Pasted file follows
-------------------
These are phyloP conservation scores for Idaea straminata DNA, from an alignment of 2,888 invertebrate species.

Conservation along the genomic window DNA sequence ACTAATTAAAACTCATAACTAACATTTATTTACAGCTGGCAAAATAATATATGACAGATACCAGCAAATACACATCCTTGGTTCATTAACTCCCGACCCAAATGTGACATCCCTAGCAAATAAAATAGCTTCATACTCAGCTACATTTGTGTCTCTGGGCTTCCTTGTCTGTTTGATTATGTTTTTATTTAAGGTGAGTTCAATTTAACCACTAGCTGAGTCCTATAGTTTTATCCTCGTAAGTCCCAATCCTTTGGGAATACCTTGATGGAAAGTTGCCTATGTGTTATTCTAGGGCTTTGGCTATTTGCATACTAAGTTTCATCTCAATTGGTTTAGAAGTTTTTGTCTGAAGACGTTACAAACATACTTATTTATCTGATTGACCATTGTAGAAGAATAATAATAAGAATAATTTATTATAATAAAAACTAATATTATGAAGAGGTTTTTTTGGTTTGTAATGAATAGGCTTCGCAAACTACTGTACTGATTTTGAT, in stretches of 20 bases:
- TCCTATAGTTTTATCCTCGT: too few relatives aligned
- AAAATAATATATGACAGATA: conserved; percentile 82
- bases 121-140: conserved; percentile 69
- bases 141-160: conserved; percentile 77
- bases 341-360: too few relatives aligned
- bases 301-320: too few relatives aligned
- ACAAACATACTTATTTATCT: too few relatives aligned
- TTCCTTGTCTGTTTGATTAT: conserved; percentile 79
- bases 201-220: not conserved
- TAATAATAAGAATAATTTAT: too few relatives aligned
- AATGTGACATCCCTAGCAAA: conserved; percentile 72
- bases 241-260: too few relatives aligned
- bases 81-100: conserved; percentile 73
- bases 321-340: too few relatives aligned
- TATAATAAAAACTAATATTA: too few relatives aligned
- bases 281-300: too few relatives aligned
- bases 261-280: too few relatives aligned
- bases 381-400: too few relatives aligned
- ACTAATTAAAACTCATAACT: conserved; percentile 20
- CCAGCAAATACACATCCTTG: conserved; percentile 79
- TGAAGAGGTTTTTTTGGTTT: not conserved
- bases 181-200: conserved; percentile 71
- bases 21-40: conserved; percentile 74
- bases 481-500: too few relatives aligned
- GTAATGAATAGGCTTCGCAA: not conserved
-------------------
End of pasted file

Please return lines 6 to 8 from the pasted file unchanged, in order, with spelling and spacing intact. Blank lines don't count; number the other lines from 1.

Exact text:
- bases 141-160: conserved; percentile 77
- bases 341-360: too few relatives aligned
- bases 301-320: too few relatives aligned